Nimmer has been a constant steward of the highest standards of journalism
in this community for 38 years. He joined the staff of the Minneapolis
Star in 1963 as a cub, and cut his teeth in the trenches as a cops and
courts reporter. His style began to
develop along with his saw tooth personality; informed by the characters
he covered on both sides of the law.
years on the beat, with stints as a tough investigative reporter, Nimmer
selected to become part of the Star's management team. For four years
Dave led the paper as its managing editor, fighting to keep the afternoon
daily alive in the face of
competition from evening television newscasts. As Nimmer built the paper's
strategy, he analyzed the strengths and values of broadcast journalism,
and found them attractive.
In 1979 WCCO-TV hired Dave Nimmer as a general assignment reporter.
immediately became a community favorite. His natural mix of hard-bitten,
Chandleresque prose, and his love of this community and people, was
combination to set him apart from his fellow storytellers. In 1983 WCCO
recognized the same leadership qualities the newspaper had discovered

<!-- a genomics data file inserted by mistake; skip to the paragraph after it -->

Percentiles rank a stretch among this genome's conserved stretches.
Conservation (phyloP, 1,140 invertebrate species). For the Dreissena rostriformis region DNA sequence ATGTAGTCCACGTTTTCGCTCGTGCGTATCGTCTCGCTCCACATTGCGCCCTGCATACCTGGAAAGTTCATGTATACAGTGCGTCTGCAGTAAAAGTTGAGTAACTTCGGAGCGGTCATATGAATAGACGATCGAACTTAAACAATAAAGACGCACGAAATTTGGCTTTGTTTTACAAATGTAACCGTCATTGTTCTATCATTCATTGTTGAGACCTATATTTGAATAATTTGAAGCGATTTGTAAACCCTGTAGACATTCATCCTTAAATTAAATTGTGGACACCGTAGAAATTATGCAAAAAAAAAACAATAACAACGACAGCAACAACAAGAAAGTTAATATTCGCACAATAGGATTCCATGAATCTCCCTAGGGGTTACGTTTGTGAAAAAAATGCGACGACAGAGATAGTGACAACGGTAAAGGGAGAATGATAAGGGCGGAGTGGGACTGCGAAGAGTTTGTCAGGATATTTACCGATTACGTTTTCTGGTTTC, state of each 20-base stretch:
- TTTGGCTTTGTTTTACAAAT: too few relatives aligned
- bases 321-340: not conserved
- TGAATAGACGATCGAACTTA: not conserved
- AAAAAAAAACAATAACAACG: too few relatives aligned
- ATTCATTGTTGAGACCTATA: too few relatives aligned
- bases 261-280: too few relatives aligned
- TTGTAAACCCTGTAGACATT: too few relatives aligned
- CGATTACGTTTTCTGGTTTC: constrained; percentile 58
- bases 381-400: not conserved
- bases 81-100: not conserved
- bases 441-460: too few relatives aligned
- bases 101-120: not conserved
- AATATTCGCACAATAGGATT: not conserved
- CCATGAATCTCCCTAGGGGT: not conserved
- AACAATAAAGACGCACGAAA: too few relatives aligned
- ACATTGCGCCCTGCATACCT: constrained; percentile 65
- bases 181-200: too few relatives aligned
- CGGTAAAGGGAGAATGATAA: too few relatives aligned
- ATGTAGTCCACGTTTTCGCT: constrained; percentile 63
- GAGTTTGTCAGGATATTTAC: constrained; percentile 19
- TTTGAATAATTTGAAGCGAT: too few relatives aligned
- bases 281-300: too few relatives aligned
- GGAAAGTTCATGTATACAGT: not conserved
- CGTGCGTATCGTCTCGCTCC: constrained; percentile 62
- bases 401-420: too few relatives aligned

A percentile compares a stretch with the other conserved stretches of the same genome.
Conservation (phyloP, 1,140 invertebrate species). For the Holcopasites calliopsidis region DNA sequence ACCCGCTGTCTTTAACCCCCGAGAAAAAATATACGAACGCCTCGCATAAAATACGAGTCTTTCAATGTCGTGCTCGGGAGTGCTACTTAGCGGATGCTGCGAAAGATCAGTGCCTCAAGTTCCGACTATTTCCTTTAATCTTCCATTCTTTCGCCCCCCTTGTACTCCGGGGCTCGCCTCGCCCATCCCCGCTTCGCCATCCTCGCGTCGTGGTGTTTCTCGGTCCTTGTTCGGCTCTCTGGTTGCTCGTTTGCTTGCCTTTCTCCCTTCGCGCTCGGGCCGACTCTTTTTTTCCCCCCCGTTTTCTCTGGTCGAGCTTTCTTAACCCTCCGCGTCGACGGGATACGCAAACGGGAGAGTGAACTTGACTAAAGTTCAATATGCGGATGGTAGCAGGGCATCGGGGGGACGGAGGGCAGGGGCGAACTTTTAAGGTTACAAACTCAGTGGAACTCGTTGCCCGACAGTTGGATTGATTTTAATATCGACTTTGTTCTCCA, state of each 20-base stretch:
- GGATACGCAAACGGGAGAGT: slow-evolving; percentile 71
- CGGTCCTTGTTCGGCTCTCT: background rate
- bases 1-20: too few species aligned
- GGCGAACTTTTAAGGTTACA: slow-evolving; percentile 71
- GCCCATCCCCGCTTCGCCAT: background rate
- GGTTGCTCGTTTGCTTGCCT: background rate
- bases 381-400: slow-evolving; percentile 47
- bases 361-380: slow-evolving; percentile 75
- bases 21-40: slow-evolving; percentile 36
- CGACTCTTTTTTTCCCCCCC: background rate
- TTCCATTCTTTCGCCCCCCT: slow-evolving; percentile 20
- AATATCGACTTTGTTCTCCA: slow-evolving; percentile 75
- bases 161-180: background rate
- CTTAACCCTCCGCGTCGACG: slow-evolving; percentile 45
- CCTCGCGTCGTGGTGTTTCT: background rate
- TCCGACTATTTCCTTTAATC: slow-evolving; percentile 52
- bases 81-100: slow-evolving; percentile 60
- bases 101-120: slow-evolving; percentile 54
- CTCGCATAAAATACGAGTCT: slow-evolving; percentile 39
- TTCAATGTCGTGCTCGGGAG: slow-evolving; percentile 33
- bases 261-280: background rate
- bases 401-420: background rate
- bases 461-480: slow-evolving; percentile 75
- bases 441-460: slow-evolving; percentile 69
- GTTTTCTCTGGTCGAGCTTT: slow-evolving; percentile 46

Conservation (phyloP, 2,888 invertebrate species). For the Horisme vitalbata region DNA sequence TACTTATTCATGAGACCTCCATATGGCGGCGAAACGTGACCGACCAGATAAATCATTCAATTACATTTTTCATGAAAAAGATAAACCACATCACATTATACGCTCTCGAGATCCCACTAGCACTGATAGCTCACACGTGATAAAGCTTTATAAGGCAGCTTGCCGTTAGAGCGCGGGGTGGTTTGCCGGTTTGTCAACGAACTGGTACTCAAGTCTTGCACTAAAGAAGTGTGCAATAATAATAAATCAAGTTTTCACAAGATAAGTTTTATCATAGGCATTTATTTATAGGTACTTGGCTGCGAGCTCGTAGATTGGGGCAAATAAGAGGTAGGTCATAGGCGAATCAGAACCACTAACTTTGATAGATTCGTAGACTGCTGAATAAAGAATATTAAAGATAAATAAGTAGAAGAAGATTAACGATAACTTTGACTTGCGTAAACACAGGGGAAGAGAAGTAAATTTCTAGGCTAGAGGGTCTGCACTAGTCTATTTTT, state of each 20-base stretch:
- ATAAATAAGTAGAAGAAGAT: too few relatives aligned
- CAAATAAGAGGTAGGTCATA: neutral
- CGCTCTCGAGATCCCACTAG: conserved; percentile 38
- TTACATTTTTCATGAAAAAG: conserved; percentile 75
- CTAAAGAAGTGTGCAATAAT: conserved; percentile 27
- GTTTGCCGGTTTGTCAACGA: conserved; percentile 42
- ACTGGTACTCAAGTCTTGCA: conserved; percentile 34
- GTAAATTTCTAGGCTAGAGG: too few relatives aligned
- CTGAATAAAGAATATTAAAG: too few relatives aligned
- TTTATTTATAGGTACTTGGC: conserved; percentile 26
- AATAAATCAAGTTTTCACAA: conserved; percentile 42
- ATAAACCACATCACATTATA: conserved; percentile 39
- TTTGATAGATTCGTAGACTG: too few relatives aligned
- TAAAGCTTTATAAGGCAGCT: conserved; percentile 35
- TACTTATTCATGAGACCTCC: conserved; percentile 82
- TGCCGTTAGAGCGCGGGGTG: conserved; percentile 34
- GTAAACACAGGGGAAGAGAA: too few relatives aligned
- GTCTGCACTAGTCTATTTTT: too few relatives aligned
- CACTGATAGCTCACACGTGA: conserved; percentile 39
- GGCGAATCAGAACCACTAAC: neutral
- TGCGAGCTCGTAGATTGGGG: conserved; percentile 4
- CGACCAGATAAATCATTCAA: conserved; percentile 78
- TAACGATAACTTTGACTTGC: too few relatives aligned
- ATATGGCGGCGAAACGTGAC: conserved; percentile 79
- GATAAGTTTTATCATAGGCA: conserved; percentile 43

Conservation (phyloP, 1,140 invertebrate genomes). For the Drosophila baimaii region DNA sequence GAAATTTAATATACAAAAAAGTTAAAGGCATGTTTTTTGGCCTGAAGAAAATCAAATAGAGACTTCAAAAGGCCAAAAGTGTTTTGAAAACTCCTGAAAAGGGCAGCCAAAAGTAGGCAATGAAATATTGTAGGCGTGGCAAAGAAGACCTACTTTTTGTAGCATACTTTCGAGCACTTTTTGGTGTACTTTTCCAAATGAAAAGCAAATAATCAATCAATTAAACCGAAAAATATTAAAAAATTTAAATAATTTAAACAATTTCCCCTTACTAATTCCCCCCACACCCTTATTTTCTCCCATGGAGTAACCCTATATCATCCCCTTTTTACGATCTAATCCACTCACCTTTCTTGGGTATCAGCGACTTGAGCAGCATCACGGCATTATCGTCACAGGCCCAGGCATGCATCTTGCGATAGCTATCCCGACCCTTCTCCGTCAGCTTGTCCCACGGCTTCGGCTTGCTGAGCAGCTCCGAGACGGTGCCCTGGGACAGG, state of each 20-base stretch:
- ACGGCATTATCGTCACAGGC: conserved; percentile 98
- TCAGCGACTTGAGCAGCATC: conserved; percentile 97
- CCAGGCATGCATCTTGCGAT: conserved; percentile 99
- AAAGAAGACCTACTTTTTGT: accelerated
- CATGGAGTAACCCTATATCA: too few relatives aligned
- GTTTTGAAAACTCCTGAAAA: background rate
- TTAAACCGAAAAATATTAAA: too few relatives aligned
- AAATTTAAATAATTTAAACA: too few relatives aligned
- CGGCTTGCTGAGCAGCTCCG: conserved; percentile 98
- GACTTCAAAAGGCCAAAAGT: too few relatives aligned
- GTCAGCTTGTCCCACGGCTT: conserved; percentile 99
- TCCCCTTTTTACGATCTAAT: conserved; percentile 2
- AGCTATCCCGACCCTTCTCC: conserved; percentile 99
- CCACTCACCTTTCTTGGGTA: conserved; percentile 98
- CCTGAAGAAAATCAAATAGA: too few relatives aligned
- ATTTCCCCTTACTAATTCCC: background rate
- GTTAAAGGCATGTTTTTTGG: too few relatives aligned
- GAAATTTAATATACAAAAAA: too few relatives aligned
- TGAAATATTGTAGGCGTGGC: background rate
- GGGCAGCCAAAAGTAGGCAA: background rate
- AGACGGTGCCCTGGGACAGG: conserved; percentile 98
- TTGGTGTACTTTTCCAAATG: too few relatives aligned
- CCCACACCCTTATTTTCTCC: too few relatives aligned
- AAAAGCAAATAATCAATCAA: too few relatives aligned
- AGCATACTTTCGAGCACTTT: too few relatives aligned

and elevated Nimmer to the
position of Associate News Director. That move certified a role he'd
been playing since he arrived at the station: mentor. Hundreds of young
reporters today say that Dave Nimmer was an instrumental figure in their
own professional and personal development.
1986 WCCO-TV began a new style news program called Newsday. Teamed with
a good friend and veteran journalist Marcia Fleur, the program broke
new ground in public affairs reporting. It was also in 1986 that Father
James Whalen selected Nimmer to teach young journalists at the College
of St. Thomas. It was a part-time job, but Dave quickly discovered that
it was his full-time passion. When he eventually left WCCO-TV, he
permanently joined the faculty of the new University of St. Thomas.
Students in his
classes learned that journalism is nothing more than the first draft
of history, written as a story. Very few journalists have so completely
grasped the importance of story telling to public comprehension of critical
issues. As if to demonstrated the point, Nimmer quietly authored two
books of short stories, based on the people he met and places he admired
through his career. He was honored with the Minnesota Book Award for
his very first effort.
honoring Dave Nimmer one wonders how best to describe him. Investigative
Reporter? Editor of a large metropolitan daily, television reporter,
professor, or author? He may choose, storyteller. We choose teacher.
Because, in every one of his
journalistic roles, we never stopped learning from him.